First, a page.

A few months later, in mid-September 2016, the Trustees discussed Kroger's proposal at another meeting of the Pension Board. R. 150 (Sealed), PSOF ¶ 39. The Trustees acknowledged that the Kroger Participants "would likely benefit a great deal if that transfer were to take place." R. 152 (Sealed), Pls.' Exh. 1 at 330. They also recognized that because both the Fund and the Pension Benefit Guaranty Corporation were projected to become insolvent around the same time, the Kroger Participants, "like all other fund participants, face the very substantial risk that when the Fund becomes insolvent pension payments from the Fund will be reduced to zero." Id. But although the Trustees would have "prefer[red] to rescue the Kroger participants[,]" they maintained that "[i]t would cause injury to the non-Kroger participants to forgive Kroger's cash payment obligations in exchange for Kroger's promise to remove post-insolvency liabilities that will never be paid in any event." Id. at 330-31. Plus, Fund Staff informed the Trustees that "there is a fair chance" that Kroger would eventually agree to pay its withdrawal liability in a lump sum (given the tax advantages that would provide Kroger). Id. 323, 326. But even if Kroger simply withdrew without making a lump-sum payment, "the present value of the installment payments ... made before the Fund's projected insolvency" would be $79 million more than the $321 million in pre-insolvency cash flow relief that the Fund would be forgoing by rejecting the Proposal. Id. at 324. Ultimately, the Trustees believed that "Kroger's cash payments of withdrawal liability [would] allow the Fund to continue to pay benefits for a longer period, as compared to Kroger's proposed liability transfer, and will thus benefit all of the Fund's participants." Id. at 331.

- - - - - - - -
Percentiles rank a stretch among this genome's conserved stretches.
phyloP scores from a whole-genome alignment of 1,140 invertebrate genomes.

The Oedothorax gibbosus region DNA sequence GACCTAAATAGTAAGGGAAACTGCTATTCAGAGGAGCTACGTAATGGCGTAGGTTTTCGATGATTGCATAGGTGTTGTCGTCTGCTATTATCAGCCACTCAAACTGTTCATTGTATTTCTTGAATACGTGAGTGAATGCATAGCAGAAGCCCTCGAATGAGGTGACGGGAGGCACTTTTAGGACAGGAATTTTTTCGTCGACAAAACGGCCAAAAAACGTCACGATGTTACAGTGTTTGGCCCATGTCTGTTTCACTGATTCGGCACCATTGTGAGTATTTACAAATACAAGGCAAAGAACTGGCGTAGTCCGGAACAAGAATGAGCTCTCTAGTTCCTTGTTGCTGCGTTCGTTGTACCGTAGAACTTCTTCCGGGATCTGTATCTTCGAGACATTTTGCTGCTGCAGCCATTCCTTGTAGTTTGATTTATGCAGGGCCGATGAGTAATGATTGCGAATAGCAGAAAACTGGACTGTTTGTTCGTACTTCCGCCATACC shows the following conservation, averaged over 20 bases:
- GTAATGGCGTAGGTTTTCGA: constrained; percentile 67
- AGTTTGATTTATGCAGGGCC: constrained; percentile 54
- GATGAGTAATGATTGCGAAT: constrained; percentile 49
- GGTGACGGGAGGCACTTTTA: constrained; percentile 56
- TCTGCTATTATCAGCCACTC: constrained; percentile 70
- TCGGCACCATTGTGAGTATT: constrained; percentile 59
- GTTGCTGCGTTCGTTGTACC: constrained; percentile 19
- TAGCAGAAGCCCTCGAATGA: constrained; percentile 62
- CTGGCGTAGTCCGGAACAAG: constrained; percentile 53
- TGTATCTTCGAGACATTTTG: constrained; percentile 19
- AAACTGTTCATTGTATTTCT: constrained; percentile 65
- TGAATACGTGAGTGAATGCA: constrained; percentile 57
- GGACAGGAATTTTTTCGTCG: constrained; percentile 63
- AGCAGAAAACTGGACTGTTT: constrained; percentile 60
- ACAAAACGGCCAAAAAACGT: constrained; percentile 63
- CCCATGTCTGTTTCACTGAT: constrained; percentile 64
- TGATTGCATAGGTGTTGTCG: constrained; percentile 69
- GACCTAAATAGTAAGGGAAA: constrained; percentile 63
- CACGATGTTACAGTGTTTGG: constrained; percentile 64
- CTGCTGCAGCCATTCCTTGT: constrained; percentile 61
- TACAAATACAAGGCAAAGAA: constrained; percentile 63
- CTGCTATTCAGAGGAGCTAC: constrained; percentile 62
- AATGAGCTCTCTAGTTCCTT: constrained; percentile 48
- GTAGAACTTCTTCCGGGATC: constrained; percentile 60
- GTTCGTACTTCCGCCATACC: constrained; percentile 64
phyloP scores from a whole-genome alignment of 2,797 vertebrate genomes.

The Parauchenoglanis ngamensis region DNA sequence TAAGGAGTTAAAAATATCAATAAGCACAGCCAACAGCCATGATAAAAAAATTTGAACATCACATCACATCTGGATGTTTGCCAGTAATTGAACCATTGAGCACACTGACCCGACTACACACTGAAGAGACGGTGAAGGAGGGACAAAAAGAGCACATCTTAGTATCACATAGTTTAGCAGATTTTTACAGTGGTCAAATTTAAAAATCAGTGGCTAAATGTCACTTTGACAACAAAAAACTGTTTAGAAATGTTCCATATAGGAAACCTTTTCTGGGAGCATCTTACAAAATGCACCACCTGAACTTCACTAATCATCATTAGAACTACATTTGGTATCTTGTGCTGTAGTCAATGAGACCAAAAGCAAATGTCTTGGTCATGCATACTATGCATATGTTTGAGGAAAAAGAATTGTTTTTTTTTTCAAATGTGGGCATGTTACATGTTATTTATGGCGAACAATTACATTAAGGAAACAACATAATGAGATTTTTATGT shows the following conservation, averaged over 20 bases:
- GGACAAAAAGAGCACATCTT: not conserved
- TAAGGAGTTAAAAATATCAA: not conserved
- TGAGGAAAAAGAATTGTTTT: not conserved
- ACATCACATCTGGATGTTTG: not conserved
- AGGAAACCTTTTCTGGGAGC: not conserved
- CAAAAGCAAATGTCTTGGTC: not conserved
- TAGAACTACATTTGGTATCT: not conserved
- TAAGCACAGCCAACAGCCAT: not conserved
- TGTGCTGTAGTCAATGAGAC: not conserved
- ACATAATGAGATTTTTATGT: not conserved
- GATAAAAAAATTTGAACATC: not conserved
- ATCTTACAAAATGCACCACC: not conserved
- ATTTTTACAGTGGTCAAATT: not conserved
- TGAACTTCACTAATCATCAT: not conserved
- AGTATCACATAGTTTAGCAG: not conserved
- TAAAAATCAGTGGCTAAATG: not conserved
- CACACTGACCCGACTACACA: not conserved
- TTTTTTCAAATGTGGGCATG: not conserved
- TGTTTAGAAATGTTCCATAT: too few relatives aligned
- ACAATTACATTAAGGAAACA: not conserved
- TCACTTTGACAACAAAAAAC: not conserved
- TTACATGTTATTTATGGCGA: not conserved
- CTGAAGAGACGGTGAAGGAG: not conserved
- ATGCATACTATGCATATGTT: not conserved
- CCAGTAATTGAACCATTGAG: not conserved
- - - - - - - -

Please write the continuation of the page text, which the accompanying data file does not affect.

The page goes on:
In October 2016, Kroger informed the Fund that it would be prepared to accept (and to recommend to the TPLs) one of the following three options: (1) a withdrawal-liability settlement for periodic cash payments equal to what would be required under ERISA, with payments guaranteed by Kroger, but no accelerated payments absent a mass withdrawal of employers; (2) a modified transfer proposal in which Kroger would transfer the benefit liabilities of all active, retired, and terminated-vested employees related to Kroger, Roundy's, and TPLs, plus a lump-sum cash payment of $50 million; or (3) a modified transfer proposal that would limit the transferred liabilities of Kroger/Roundy's/TPLs to active and retired participants, plus a lump-sum payment to the Fund of $90 million. R. 136-17, Defs.' Exh. 15 at 5. Nyhan's response in November was, essentially, to reduce the Fund's July 2016 counteroffer from $604,387,068 to $544,315,294. R. 136-18, Defs.' Exh. 16 at 6. See also id. at 2 ("Although I cannot recommend that the Central States Pension Fund Trustees accept your October 21st offer, in this letter I have outlined a counterproposal that I can recommend to the Fund's Trustees.").